A Swiss selection of the Eurofighter next year would enable the nation to locally assemble at least three-quarters of a 40-strong fleet, according to Airbus Defence & Space.
The German government on 18 November submitted its response to a final request for proposals from Bern for a new fighter capability, with Airbus leading the Eurofighter consortium’s offer.
Switzerland would directly benefit from Germany’s recent Project Quadriga order for 38 Tranche 4 Eurofighters, says Wolfgang Gammel, Airbus Defence & Space’s head of combat aircraft sales. The configuration proposed for the Swiss air force is identical to Berlin’s new standard, including an active electronically scanned array (AESA) radar being developed by Hensoldt.
“We are in a position to offer to Switzerland a full final assembly line. This is very important from our point of view, in order to fulfill the autonomy aspects which are part of the requirement, and provides from the very first day knowledge of the aircraft and systems,” Gammel said on 9 December.
Gammel says the number of aircraft which could be assembled in Switzerland by Swiss workers is “above 30”, since “Germany is in a position to divert some aircraft from Quadriga” to meet Bern’s schedule for deliveries in the 2025-2030 period.
Another “unique” aspect of the Eurofighter proposal is that Switzerland will be free to pick from partner nations Germany, Italy, Spain and the UK when determining its requirements for aspects such as training and support, he says.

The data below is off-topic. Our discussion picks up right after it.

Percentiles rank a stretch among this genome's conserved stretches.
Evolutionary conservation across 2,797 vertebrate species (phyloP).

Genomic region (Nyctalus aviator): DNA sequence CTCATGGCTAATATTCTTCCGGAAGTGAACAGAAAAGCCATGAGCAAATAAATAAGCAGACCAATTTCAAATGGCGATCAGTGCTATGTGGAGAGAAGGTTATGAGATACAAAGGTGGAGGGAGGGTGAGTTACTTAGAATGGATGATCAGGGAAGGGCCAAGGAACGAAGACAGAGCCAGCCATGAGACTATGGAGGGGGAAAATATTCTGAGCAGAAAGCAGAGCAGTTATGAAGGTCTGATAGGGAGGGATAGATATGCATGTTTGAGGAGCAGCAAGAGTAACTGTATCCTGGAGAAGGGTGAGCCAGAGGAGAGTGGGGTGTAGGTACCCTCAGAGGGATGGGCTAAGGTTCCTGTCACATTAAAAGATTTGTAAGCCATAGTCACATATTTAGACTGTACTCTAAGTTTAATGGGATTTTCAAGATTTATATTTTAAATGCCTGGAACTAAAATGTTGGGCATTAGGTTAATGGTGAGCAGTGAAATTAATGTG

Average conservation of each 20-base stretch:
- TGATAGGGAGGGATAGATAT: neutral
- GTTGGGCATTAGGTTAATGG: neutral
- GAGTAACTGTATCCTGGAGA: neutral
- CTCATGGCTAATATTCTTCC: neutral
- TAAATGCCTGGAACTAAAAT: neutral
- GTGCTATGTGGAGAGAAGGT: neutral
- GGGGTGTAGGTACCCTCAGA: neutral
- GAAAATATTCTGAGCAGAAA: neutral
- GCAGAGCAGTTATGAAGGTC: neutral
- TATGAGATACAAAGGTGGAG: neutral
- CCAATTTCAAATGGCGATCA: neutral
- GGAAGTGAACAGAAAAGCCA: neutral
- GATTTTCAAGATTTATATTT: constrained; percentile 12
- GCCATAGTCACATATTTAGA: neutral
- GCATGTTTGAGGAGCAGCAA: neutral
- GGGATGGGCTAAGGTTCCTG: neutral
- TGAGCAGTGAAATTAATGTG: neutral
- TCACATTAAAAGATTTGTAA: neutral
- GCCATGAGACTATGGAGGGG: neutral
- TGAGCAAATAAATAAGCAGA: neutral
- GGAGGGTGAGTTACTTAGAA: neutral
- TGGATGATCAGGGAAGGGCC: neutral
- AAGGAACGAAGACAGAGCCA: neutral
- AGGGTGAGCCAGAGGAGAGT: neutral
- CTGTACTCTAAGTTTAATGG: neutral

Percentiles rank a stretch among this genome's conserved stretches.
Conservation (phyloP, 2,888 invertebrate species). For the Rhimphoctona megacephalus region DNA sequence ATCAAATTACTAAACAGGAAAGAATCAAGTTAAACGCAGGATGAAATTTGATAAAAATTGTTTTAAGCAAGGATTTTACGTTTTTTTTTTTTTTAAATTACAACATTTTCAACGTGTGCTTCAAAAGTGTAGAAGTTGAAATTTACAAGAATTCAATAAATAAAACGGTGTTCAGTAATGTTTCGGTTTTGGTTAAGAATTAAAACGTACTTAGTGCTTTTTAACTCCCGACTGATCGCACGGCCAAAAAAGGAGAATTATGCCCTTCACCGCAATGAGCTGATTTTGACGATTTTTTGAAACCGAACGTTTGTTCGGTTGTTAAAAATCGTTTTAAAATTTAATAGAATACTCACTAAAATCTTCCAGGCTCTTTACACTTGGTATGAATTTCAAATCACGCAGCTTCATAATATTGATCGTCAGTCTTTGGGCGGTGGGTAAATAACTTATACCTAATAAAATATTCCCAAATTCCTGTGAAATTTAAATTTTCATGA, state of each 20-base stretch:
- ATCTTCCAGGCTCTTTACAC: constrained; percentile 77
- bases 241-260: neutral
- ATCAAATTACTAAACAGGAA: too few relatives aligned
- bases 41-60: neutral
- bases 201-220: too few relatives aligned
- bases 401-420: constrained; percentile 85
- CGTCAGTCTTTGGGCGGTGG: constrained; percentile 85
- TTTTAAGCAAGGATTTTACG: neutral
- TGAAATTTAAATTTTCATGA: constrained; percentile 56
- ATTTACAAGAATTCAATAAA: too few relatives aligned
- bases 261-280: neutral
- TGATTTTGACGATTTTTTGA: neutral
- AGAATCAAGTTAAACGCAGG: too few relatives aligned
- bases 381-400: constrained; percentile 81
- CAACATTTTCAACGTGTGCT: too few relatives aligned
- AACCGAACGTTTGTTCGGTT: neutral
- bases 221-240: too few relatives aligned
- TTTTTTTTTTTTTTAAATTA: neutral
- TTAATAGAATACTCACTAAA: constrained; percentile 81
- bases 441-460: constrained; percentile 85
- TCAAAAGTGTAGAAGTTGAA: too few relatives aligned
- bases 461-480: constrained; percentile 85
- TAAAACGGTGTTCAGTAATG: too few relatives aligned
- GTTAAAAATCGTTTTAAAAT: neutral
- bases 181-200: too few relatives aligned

Switzerland is due to announce its future fighter selection in the second quarter of 2021, with the Boeing F/A-18E/F Super Hornet, Dassault Rafale and Lockheed Martin F-35A also in contention.
Gammel says Airbus is also hoping for a decision next year from Spain, which has a Halcon requirement to replace some of its aged F-18 fighters based in the Canary Islands. Madrid has been assessing options including a purchase of 20 new Eurofighters for the need.
“We would be really happy to get this deal done next year,” he says, adding: “it would help us to stabilise the workload situation at our military aircraft centre in Getafe” near Madrid. The aircraft would be AESA-equipped Tranche 4 examples.
Meanwhile, Gammel says “very complex” discussions surrounding a long-term evolution plan for the Eurofighter are continuing with Germany, Italy, Spain and the UK. Initial contracts for some programme elements are likely to be signed in late 2021 or early 2022, followed by larger commitments in 2023, he says.
“The nations have different interests,” he says. For example, Germany could opt to buy new Tranche 5 jets from 2027-2028 to replace its Panavia Tornados, while the UK is likely to require more retrofit work on its in-service Typhoon fleet.